The One True Cow is confused - she is both a romantic and cynic. She believes in True Love for people who aren't married and uses it as a pleasant cattle prod to get everyone to the altar. However, for those who end up unhappy in their marriages, she insists that True Love is an illusion.
This chapter does not prove whether or not True Love exists, nor does it provide any formula for finding it. We are only taking this Cow to task for being two-faced and making people feel unnecessarily bad for desiring True Love after marriage as much as they were encouraged to desire True Love before marriage.
The One True Cow believes that true love should be everyone's highest priority and greatest goal... until marriage. After the exchange of rings, she tells people that they need to forget about prioritizing true love above all else. Beginning on the wedding day, everyone needs to stop believing that true love exists at all unless they are attaching that feeling to their current spouse.
The One True Cow wants everyone to get married and to stay married. It makes sense that she would tell married people, "You may feel like you chose the wrong mate, but there's no such thing as the "right" person for you! True love is a myth." People are more likely to stick with an unhappy marriage if they believe that there can be no lasting romance, and if they believe that admiration and passion must inevitably die with the passage of time.
That all seems logical, but why would the One True Cow want to promote the ideal of true love before marriage? Wouldn't she be more successful if she convinced everyone just to settle for Mr. or Ms. Good Enough and stop yearning for Mr. or Ms. Right?
Well, yes and no. If the One True Cow could successfully convince everyone to settle, then marriage rates would increase, divorce rates would decrease and the One True Cow could contentedly retire to the pasture.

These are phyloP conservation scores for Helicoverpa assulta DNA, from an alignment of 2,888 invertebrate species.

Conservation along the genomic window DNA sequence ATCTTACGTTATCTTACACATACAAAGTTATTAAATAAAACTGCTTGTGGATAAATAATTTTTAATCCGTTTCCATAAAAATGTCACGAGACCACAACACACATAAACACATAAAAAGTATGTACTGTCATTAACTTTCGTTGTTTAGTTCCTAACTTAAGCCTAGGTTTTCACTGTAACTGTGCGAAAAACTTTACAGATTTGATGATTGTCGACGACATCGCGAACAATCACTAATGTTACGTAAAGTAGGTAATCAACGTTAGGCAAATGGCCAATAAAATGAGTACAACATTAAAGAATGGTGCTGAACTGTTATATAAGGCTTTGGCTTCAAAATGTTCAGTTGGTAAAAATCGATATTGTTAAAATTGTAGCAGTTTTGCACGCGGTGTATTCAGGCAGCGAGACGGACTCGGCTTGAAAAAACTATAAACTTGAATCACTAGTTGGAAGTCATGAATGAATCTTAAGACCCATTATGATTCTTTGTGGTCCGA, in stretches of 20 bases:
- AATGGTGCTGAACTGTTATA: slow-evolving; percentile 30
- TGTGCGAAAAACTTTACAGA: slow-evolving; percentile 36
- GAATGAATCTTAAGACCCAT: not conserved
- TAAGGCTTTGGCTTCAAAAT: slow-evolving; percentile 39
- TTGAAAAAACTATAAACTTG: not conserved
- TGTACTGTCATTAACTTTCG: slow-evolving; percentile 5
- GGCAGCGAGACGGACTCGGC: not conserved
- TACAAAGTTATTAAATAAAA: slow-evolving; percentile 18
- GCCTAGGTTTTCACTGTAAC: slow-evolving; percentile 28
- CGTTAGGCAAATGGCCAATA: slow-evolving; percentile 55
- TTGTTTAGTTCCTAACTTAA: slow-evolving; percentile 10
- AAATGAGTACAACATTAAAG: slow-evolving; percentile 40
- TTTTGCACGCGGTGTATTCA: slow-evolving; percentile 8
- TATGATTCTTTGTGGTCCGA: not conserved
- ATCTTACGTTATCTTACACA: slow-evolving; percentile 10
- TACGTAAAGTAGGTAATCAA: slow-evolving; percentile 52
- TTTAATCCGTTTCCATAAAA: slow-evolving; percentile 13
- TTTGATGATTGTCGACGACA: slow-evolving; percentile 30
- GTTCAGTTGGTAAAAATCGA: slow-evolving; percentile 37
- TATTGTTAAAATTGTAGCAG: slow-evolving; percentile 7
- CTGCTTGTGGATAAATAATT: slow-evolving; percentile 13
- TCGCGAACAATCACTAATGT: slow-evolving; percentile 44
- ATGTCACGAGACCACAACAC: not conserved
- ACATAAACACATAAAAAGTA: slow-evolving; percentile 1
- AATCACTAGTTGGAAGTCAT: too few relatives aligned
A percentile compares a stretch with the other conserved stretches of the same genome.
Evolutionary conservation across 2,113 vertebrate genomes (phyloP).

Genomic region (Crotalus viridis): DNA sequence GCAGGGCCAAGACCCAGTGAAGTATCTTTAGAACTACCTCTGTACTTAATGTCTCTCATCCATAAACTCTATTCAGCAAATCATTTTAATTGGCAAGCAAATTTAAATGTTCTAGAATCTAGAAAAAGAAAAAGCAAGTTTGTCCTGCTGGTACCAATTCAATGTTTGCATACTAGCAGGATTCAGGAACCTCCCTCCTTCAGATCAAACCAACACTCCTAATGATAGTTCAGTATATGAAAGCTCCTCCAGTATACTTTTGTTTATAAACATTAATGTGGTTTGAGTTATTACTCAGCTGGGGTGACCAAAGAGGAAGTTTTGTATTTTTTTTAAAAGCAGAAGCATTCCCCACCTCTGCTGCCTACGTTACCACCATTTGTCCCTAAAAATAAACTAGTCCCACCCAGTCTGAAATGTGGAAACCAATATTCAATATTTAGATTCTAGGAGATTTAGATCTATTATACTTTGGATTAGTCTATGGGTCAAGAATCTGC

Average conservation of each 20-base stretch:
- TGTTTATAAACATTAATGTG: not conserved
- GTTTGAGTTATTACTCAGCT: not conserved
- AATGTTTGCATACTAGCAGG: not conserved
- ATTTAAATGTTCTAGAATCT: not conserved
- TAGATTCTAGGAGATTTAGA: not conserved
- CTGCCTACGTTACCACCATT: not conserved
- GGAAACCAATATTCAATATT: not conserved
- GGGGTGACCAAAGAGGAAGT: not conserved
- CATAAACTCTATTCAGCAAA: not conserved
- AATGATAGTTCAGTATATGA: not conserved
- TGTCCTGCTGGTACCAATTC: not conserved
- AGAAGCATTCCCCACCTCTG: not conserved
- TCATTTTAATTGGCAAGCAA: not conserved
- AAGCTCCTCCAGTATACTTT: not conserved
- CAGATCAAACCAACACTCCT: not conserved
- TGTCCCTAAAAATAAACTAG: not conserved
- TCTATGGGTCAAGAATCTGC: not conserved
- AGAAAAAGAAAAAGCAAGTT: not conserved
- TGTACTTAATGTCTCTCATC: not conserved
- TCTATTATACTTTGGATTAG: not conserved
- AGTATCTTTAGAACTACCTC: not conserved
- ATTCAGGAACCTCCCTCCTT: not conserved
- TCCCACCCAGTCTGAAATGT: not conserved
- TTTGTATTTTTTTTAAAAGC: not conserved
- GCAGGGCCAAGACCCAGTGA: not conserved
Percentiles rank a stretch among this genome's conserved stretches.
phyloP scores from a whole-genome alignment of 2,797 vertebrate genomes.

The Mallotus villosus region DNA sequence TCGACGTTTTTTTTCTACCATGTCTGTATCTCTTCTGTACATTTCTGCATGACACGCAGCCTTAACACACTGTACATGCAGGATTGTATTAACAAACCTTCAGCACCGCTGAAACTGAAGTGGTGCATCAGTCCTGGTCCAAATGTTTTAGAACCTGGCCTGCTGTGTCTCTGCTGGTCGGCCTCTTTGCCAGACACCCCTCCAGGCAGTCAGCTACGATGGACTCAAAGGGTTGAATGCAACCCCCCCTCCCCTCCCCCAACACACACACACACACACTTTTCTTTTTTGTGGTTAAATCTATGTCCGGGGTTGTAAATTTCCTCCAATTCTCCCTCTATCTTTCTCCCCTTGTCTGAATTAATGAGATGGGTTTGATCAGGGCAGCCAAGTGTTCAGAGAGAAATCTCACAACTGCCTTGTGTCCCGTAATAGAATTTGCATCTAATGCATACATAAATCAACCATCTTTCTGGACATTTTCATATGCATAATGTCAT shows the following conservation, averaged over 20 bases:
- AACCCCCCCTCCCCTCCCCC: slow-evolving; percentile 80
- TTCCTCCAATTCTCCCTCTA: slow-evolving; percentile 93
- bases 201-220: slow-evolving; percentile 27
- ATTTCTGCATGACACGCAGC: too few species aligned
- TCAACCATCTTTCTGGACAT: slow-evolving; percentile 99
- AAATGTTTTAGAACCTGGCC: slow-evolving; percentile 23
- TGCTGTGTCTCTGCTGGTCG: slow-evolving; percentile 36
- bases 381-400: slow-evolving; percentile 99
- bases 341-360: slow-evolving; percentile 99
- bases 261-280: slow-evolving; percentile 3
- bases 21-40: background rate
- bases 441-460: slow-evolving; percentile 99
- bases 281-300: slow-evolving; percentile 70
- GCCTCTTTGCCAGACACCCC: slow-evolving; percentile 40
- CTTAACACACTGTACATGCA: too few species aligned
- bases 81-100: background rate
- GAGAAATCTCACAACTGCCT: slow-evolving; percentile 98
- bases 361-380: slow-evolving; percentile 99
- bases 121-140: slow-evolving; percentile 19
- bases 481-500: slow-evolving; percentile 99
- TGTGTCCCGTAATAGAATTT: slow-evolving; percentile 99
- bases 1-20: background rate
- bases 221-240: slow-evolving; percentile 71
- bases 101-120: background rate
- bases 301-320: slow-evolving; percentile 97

Unfortunately for this Cow, however, people are not easily convinced that they should settle for Ms. or Mr. Good Enough. Committing to marry takes courage, and people need a lot of motivation to get over that hurdle. The cultural ideal of true love provides some of the motivation necessary to commit. Are you worried about marrying someone who is poor? "Don't worry," says the One True Cow, "You are marrying for true love, and that is much more important than money!" Are you worried that your spouse won't always love you? "Don't worry," says the One True Cow, "She is your true love, so of course she will always love you!" And so on. The One True Cow has an answer for every qualm about commitment, and her answers amount to true love being the most noble, most rewarding, and most cherished of all human aspirations.
This positive attitude towards true love serves the purposes of the One True Cow in two ways: it inspires people to get married, and once married, it inspires people to continue to feel fortunate for having found true love. A problem arises, however, when some subset of people become disillusioned with marriage. The Cow is not going to be able to convince those people that true love is just meant to make them feel miserable. Nor can she tell them that they married the wrong person. She really has no choice but to tell them that true love does not exist.